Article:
Alan Bullock biography
Born in Trowbridge, Wiltshire, England, on December 13, 1914, Alan Bullock was a vice chancellor of Oxford University who chaired the Schools Council, as well as the Committee on Reading and Other Uses of the English Language. One of the committee's most well-known reports was the Bullock Report, published as A Language for Life in 1975. Bullock also authored a number of works on 20th century Europe, including studies of Hitler, Bevin and Stalin. He was made a peer in 1976. Bullock died on February 2, 2004, in Oxford, England.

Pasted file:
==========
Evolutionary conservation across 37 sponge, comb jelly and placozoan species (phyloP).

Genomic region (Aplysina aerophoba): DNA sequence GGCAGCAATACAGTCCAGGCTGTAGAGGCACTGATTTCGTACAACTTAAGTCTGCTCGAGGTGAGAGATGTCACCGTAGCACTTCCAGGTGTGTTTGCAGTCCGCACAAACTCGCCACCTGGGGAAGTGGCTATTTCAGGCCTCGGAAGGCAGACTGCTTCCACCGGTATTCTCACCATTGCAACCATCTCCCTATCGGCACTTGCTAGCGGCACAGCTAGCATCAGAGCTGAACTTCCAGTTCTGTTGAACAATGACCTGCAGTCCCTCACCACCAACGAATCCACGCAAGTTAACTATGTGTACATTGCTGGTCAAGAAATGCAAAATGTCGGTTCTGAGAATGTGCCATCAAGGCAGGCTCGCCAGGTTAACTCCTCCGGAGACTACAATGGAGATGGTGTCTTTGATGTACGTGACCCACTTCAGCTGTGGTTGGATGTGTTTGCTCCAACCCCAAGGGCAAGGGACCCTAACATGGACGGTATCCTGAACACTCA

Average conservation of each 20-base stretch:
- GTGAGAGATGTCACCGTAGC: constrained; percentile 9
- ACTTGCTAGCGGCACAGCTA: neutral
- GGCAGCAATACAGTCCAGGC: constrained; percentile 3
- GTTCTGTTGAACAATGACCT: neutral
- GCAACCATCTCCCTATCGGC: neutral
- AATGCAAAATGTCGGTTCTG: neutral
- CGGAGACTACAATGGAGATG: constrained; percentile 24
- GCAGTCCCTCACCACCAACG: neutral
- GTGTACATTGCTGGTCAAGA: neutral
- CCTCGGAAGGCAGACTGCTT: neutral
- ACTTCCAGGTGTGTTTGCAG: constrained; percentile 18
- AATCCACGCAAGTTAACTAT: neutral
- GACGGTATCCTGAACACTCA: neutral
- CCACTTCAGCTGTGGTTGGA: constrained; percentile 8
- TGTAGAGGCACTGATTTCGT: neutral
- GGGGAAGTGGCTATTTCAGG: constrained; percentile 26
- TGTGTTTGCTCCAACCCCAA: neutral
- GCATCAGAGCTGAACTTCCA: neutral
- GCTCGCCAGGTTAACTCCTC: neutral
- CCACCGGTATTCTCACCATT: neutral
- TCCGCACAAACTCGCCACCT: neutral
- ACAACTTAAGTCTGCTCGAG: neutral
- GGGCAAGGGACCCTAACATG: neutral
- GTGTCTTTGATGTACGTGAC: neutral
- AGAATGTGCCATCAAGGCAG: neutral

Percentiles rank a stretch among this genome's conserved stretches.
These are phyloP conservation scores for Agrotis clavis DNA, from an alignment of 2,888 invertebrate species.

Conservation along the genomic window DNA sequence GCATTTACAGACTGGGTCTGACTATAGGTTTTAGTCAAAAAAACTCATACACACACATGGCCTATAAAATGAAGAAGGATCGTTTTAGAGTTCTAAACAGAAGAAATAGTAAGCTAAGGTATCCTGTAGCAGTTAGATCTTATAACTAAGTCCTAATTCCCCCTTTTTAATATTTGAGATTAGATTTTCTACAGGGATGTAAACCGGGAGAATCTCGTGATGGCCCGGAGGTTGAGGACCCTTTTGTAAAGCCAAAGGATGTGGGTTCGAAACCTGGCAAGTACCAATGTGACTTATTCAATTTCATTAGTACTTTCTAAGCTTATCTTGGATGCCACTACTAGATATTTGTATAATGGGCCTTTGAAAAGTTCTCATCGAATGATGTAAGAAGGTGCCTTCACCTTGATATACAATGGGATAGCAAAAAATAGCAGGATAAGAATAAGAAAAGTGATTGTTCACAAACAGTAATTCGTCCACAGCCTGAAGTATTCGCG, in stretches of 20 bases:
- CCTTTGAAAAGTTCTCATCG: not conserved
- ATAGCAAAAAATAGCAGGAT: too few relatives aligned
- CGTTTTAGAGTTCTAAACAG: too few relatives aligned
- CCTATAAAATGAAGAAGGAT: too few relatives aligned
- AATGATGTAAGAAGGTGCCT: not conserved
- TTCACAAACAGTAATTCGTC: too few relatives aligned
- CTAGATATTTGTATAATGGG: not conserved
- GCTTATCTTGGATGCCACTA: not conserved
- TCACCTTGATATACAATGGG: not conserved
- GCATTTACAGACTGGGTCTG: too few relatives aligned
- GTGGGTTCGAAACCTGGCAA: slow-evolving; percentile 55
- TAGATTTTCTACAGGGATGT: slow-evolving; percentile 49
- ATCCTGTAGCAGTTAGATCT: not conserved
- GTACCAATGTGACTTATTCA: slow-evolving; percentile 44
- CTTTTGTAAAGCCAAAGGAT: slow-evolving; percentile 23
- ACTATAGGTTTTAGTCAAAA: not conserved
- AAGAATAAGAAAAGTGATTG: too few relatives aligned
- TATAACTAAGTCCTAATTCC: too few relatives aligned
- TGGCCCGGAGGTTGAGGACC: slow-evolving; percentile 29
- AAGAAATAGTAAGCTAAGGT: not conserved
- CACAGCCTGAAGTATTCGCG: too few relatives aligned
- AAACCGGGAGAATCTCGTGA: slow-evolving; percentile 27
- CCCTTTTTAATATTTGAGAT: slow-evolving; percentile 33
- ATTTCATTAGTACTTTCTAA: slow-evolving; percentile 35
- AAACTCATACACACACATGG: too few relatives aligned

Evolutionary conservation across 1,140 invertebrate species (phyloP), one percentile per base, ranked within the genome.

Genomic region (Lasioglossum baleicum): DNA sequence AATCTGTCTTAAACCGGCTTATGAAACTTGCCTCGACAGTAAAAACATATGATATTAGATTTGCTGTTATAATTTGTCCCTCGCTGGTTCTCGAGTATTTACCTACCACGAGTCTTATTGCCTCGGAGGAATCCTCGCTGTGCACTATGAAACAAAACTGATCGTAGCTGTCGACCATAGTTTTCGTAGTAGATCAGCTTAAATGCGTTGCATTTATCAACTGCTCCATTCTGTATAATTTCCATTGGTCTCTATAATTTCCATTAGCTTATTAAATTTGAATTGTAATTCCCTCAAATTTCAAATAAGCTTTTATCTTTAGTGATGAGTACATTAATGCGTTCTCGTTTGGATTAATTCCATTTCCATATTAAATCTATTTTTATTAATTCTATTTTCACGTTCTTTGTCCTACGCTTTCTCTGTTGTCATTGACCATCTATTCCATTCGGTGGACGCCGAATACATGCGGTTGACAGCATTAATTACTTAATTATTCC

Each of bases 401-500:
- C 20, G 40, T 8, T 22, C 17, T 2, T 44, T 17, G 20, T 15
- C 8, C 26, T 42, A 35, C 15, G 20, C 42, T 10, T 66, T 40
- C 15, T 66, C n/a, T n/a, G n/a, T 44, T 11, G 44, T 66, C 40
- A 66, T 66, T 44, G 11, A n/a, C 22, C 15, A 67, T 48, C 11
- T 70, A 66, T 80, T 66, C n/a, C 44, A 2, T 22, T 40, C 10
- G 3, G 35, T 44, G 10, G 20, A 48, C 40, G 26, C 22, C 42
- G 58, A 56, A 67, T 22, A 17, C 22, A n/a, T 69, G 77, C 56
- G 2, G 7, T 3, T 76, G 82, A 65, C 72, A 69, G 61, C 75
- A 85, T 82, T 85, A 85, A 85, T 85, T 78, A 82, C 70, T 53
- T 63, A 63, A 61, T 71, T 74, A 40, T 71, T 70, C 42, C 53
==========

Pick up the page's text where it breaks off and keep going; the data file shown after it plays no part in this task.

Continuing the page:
British historian. He studied at Oxford, was appointed censor of St Catherine's Society, Oxford (1952-62), and became Vice-Chancellor of Oxford University (1969-73), and Master of St Catherine's College, Oxford (1960-80). He was chairman of the Schools Council (1966-9), and also of the Committee on Reading and Other Uses of the English Language (1972-4), the ??Bullock Report?? being published as A Language for Life in 1975. He is also the author of numerous works on 20th-c Europe, including studies of Hitler, Bevin, and Stalin, and co-edited (with Oliver Stallybrass) the Fontana Dictionary of Modern Thought (1977). He was made a peer in 1976.